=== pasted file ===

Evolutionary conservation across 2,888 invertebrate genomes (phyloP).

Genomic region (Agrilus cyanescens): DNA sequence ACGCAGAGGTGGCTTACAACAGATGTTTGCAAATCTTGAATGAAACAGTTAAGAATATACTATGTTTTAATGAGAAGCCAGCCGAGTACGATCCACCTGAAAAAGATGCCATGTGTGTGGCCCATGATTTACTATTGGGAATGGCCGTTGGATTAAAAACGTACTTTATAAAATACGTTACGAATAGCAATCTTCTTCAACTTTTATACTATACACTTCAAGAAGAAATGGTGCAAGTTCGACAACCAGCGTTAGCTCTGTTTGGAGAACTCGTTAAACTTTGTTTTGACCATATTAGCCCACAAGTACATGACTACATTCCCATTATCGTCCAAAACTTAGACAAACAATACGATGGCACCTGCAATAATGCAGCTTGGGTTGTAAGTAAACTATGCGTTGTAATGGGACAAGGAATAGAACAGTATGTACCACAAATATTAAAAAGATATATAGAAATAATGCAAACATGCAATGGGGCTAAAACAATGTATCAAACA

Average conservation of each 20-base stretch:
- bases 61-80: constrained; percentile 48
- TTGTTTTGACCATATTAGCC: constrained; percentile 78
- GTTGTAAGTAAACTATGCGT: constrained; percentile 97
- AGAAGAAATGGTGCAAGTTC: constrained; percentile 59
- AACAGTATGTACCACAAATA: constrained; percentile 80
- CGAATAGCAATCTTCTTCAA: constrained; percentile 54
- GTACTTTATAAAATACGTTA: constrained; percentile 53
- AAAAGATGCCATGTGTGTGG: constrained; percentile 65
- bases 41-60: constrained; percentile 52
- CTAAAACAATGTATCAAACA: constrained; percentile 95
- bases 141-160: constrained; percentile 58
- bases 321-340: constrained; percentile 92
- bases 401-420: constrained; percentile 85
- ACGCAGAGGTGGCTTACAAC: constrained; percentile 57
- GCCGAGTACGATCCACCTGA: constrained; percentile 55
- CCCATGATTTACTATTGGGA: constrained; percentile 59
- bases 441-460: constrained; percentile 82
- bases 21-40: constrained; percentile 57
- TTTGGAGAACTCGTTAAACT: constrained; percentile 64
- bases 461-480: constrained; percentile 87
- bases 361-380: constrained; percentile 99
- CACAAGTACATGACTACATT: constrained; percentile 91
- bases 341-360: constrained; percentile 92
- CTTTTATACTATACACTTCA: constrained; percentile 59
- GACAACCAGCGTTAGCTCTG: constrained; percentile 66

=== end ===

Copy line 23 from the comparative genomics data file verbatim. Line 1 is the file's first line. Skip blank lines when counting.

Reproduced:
- bases 461-480: constrained; percentile 87